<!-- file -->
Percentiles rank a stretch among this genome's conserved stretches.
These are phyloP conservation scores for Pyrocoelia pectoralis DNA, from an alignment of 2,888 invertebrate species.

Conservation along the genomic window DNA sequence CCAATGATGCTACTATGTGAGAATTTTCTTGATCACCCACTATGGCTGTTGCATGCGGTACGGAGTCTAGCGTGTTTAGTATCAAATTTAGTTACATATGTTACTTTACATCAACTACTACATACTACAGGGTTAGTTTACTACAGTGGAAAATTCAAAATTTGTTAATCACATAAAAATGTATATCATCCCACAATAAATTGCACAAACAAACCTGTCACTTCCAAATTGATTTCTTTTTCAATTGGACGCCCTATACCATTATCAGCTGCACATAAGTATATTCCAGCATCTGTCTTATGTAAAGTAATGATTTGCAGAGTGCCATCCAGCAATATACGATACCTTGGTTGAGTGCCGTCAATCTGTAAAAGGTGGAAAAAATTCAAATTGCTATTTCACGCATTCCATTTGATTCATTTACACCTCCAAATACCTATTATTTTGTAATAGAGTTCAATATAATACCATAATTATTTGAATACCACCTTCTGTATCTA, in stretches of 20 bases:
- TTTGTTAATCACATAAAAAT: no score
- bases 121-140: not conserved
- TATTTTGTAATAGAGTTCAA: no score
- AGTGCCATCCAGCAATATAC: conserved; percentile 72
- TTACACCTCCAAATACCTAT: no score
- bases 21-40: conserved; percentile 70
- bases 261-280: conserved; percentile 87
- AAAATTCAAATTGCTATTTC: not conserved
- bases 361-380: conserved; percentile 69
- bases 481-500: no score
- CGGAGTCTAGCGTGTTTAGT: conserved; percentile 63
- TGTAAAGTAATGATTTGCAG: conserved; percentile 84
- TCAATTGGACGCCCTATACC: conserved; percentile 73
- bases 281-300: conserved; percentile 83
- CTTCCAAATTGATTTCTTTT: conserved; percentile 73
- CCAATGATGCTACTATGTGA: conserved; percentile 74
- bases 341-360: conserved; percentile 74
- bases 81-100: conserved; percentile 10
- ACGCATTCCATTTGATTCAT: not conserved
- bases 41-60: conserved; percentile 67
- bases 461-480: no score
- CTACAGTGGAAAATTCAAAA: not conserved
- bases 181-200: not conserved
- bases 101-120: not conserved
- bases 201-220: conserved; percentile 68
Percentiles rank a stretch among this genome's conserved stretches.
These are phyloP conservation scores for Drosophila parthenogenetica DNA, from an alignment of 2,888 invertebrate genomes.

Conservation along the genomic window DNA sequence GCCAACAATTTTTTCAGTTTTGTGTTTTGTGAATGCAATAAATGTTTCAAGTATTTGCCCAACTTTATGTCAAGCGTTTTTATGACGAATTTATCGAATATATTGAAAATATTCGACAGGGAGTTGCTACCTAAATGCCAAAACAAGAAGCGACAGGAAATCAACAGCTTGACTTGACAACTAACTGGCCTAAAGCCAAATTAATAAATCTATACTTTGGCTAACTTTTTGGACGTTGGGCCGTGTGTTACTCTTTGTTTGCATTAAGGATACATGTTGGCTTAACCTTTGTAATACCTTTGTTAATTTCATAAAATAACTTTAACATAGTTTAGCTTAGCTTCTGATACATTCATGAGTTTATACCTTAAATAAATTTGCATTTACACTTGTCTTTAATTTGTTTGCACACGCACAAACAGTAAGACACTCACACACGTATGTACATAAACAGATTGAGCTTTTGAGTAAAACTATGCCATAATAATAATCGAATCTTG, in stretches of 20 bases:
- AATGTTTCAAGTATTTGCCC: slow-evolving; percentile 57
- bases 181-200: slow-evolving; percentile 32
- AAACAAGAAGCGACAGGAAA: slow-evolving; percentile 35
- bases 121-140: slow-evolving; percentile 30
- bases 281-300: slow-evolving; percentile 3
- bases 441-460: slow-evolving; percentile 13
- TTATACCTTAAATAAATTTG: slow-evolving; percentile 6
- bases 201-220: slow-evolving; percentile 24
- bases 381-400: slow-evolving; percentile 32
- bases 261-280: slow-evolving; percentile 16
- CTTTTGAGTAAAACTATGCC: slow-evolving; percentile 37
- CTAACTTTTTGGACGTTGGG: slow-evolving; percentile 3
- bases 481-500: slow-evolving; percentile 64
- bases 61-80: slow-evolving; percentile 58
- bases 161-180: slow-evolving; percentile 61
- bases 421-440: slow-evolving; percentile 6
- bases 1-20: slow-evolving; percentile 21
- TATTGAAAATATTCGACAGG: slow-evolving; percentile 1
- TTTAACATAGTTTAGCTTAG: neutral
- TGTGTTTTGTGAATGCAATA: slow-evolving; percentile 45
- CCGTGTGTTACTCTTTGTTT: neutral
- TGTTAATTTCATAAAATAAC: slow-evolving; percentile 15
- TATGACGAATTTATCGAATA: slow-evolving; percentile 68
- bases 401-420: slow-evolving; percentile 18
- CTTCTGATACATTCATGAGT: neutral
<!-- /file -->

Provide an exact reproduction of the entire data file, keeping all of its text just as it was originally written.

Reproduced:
Percentiles rank a stretch among this genome's conserved stretches.
These are phyloP conservation scores for Pyrocoelia pectoralis DNA, from an alignment of 2,888 invertebrate species.

Conservation along the genomic window DNA sequence CCAATGATGCTACTATGTGAGAATTTTCTTGATCACCCACTATGGCTGTTGCATGCGGTACGGAGTCTAGCGTGTTTAGTATCAAATTTAGTTACATATGTTACTTTACATCAACTACTACATACTACAGGGTTAGTTTACTACAGTGGAAAATTCAAAATTTGTTAATCACATAAAAATGTATATCATCCCACAATAAATTGCACAAACAAACCTGTCACTTCCAAATTGATTTCTTTTTCAATTGGACGCCCTATACCATTATCAGCTGCACATAAGTATATTCCAGCATCTGTCTTATGTAAAGTAATGATTTGCAGAGTGCCATCCAGCAATATACGATACCTTGGTTGAGTGCCGTCAATCTGTAAAAGGTGGAAAAAATTCAAATTGCTATTTCACGCATTCCATTTGATTCATTTACACCTCCAAATACCTATTATTTTGTAATAGAGTTCAATATAATACCATAATTATTTGAATACCACCTTCTGTATCTA, in stretches of 20 bases:
- TTTGTTAATCACATAAAAAT: no score
- bases 121-140: not conserved
- TATTTTGTAATAGAGTTCAA: no score
- AGTGCCATCCAGCAATATAC: conserved; percentile 72
- TTACACCTCCAAATACCTAT: no score
- bases 21-40: conserved; percentile 70
- bases 261-280: conserved; percentile 87
- AAAATTCAAATTGCTATTTC: not conserved
- bases 361-380: conserved; percentile 69
- bases 481-500: no score
- CGGAGTCTAGCGTGTTTAGT: conserved; percentile 63
- TGTAAAGTAATGATTTGCAG: conserved; percentile 84
- TCAATTGGACGCCCTATACC: conserved; percentile 73
- bases 281-300: conserved; percentile 83
- CTTCCAAATTGATTTCTTTT: conserved; percentile 73
- CCAATGATGCTACTATGTGA: conserved; percentile 74
- bases 341-360: conserved; percentile 74
- bases 81-100: conserved; percentile 10
- ACGCATTCCATTTGATTCAT: not conserved
- bases 41-60: conserved; percentile 67
- bases 461-480: no score
- CTACAGTGGAAAATTCAAAA: not conserved
- bases 181-200: not conserved
- bases 101-120: not conserved
- bases 201-220: conserved; percentile 68
Percentiles rank a stretch among this genome's conserved stretches.
These are phyloP conservation scores for Drosophila parthenogenetica DNA, from an alignment of 2,888 invertebrate genomes.

Conservation along the genomic window DNA sequence GCCAACAATTTTTTCAGTTTTGTGTTTTGTGAATGCAATAAATGTTTCAAGTATTTGCCCAACTTTATGTCAAGCGTTTTTATGACGAATTTATCGAATATATTGAAAATATTCGACAGGGAGTTGCTACCTAAATGCCAAAACAAGAAGCGACAGGAAATCAACAGCTTGACTTGACAACTAACTGGCCTAAAGCCAAATTAATAAATCTATACTTTGGCTAACTTTTTGGACGTTGGGCCGTGTGTTACTCTTTGTTTGCATTAAGGATACATGTTGGCTTAACCTTTGTAATACCTTTGTTAATTTCATAAAATAACTTTAACATAGTTTAGCTTAGCTTCTGATACATTCATGAGTTTATACCTTAAATAAATTTGCATTTACACTTGTCTTTAATTTGTTTGCACACGCACAAACAGTAAGACACTCACACACGTATGTACATAAACAGATTGAGCTTTTGAGTAAAACTATGCCATAATAATAATCGAATCTTG, in stretches of 20 bases:
- AATGTTTCAAGTATTTGCCC: slow-evolving; percentile 57
- bases 181-200: slow-evolving; percentile 32
- AAACAAGAAGCGACAGGAAA: slow-evolving; percentile 35
- bases 121-140: slow-evolving; percentile 30
- bases 281-300: slow-evolving; percentile 3
- bases 441-460: slow-evolving; percentile 13
- TTATACCTTAAATAAATTTG: slow-evolving; percentile 6
- bases 201-220: slow-evolving; percentile 24
- bases 381-400: slow-evolving; percentile 32
- bases 261-280: slow-evolving; percentile 16
- CTTTTGAGTAAAACTATGCC: slow-evolving; percentile 37
- CTAACTTTTTGGACGTTGGG: slow-evolving; percentile 3
- bases 481-500: slow-evolving; percentile 64
- bases 61-80: slow-evolving; percentile 58
- bases 161-180: slow-evolving; percentile 61
- bases 421-440: slow-evolving; percentile 6
- bases 1-20: slow-evolving; percentile 21
- TATTGAAAATATTCGACAGG: slow-evolving; percentile 1
- TTTAACATAGTTTAGCTTAG: neutral
- TGTGTTTTGTGAATGCAATA: slow-evolving; percentile 45
- CCGTGTGTTACTCTTTGTTT: neutral
- TGTTAATTTCATAAAATAAC: slow-evolving; percentile 15
- TATGACGAATTTATCGAATA: slow-evolving; percentile 68
- bases 401-420: slow-evolving; percentile 18
- CTTCTGATACATTCATGAGT: neutral